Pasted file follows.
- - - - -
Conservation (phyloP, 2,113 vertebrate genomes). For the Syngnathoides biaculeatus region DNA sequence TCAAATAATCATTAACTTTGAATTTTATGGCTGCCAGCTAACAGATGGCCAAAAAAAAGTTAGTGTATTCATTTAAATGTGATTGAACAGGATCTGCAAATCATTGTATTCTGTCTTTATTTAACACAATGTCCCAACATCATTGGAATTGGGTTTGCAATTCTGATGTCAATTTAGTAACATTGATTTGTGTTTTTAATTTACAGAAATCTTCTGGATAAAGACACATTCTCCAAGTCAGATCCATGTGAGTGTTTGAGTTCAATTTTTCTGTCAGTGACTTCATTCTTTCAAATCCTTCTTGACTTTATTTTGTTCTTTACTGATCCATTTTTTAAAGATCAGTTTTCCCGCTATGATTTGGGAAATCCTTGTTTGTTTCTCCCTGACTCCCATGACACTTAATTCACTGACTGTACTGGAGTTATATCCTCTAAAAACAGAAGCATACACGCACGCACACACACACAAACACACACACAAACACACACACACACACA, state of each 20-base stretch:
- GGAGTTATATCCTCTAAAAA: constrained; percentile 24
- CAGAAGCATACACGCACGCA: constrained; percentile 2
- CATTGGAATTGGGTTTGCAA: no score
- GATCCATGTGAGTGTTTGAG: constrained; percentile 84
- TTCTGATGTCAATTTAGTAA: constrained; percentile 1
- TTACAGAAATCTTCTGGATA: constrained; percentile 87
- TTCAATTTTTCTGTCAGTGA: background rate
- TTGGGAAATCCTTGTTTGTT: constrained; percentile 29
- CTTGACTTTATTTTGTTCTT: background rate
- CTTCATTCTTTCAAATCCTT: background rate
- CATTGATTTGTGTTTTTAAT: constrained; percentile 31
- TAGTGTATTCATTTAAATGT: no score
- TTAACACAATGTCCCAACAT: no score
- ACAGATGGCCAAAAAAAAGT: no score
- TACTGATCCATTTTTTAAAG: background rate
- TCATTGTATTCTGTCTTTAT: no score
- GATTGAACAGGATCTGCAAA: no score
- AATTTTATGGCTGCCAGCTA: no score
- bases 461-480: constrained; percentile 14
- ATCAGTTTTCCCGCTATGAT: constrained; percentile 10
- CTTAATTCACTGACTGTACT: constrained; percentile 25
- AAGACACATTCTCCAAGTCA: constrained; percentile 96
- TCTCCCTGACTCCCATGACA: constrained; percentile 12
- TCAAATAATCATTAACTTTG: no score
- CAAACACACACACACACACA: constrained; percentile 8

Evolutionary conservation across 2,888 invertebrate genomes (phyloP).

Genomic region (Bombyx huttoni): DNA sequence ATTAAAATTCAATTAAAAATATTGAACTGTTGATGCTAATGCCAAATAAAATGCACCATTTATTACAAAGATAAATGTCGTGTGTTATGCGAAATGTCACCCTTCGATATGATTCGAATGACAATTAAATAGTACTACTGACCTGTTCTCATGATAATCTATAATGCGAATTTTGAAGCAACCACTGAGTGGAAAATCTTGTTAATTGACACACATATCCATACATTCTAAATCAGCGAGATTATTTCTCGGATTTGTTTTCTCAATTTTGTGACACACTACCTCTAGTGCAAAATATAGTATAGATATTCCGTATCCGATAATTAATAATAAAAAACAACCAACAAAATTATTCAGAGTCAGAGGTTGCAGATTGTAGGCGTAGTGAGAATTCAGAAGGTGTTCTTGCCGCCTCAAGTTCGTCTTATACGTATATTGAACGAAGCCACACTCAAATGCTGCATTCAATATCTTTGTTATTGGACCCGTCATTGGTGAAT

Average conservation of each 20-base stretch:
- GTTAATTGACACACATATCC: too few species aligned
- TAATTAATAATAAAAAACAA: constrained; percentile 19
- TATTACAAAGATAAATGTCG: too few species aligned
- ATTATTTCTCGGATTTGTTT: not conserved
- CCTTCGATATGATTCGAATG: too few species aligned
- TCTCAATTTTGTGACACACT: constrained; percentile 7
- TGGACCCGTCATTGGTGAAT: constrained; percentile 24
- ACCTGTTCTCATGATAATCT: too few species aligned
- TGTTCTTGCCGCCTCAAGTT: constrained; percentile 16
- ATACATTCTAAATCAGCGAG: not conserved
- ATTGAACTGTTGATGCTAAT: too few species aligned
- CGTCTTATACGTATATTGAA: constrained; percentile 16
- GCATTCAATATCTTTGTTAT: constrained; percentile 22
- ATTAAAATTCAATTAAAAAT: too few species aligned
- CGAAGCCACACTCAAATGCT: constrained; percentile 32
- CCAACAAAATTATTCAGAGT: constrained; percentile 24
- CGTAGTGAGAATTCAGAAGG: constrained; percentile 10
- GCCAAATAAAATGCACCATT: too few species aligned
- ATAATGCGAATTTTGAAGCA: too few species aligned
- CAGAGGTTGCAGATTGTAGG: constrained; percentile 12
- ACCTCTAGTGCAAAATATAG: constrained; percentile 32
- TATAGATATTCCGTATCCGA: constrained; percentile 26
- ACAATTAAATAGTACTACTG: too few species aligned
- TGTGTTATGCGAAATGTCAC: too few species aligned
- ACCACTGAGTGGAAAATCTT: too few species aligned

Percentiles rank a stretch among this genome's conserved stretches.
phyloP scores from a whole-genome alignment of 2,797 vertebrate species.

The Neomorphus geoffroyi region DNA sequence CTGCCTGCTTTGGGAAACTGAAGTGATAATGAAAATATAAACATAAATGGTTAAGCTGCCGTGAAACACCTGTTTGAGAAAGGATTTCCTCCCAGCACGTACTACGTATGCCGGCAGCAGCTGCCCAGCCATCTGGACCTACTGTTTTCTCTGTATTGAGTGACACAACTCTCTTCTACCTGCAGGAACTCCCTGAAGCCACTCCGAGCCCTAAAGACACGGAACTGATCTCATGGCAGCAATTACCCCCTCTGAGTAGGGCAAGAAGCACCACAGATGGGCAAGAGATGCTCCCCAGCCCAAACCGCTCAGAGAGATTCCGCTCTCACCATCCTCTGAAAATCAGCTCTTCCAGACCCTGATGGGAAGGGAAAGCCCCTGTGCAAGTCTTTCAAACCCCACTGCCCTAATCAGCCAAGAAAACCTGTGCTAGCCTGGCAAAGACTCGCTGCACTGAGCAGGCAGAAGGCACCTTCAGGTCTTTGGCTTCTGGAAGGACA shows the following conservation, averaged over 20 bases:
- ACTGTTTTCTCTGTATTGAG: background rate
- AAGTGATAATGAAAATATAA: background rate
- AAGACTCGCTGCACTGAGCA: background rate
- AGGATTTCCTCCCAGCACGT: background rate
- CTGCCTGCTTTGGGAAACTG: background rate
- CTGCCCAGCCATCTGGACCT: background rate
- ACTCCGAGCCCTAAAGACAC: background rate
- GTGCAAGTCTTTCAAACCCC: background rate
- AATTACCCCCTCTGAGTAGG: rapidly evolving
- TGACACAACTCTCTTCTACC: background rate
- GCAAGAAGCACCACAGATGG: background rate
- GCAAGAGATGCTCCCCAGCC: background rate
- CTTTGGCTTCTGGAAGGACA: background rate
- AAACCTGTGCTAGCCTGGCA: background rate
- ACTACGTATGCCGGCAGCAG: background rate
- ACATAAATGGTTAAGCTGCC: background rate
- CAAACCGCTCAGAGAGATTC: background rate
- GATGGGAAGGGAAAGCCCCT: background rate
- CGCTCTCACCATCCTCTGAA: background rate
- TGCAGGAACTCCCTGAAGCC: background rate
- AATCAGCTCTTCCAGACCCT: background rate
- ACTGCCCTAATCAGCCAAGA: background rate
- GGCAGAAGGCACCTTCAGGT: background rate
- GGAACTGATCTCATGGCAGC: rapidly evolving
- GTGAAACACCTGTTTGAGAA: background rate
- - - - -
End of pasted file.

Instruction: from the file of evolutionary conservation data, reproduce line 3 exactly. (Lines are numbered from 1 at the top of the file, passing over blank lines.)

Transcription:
- CAGAAGCATACACGCACGCA: constrained; percentile 2